Having both the ability and willingness to self-evaluate is critical to becoming a better college umpire. Look at yourself. Recognize your shortcomings. Understand what you could do better. Don’t study the rules enough? Quick temper? Too technical? Overweight? Once you know what you need to work on, you can start to improve. Wanting to improve is a sign of having a good attitude. You must want to improve before you can improve.
In a 1/94 interview with Referee, NFL great Ed Hochuli said, “If you believe there is no room for improvement, get out of officiating because the next step is an obvious decline. That is embarrassing to you and your fellow officials. Every year, I am less content with my own abilities. I see so many great officials and I realize how many things I have to work on.”
Another Tool in your Tool Kit
Do you take notes during your games? Do you review them once a month to look for trends? And, most importantly, at the end of the season, do you conduct an honest self-assessment of your umpiring skills? The CCSUA and our Assignors are introducing another tool for your tool kit: the CCSUA Umpire Self-Assessment Form. This form also includes your goals for the next year. The CCSUA Umpire Self-Assessment Form can be found in the same section as this article – Protocols Corner/Professionalism. It is a 4-page document but only the first 2 pages need to be completed. Pages 3 and 4 give you an example of a completed form.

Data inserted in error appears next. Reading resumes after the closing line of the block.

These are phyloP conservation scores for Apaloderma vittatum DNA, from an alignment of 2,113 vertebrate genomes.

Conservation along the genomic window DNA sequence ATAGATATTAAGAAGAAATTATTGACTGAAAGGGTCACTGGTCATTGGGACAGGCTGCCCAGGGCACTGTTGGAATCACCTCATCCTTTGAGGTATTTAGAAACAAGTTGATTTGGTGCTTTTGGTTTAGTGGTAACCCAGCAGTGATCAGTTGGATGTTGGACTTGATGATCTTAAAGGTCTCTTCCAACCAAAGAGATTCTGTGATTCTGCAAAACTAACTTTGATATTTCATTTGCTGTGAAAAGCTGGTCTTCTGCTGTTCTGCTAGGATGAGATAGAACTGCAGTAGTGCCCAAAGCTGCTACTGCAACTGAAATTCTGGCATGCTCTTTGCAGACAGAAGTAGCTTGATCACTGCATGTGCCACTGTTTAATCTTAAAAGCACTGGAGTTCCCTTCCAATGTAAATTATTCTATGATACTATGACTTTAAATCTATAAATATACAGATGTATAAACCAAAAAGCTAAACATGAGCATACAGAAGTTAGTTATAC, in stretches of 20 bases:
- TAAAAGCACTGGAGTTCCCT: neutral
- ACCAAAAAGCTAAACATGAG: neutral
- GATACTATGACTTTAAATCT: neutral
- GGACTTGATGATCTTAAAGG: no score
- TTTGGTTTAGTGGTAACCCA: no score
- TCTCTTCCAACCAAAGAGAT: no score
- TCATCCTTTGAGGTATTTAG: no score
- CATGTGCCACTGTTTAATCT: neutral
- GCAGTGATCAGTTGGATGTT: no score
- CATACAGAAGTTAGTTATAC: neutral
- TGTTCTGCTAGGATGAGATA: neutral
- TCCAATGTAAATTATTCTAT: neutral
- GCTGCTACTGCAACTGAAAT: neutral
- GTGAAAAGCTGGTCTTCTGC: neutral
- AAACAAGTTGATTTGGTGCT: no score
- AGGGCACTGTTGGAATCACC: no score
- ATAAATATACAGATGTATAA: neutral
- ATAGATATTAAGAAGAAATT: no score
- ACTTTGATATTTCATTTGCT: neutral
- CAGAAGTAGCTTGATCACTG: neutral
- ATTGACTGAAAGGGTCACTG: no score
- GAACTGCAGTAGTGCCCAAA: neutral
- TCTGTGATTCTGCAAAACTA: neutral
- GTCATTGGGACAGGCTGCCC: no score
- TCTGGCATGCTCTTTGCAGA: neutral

This assessment form makes use of the CCSUA philosophy of the four pillars of training –– rules, mechanics, game management, protocols. Here is a quick summary of what these four pillars encompass:
Rules – NCAA Softball rule book knowledge and knowledge of all Interpretations; knowledge of the intent of rules and how to apply them appropriately.
Mechanics – CCA Manual knowledge; 2-umpire mechanics knowledge; 3-umpire mechanics knowledge; proper use of signals.
Game Management – Good pre-games and post-games, judgment, handling conferences, handling difficult situations, working with college coaches, going for help, lineup card management, good communications, maintain good game flow,
Protocols – Communication before games, arrival time, game reports, professionalism, appearance, uniform, fitness, social media, communication with assignor, availability kept up-to-date, mental preparation.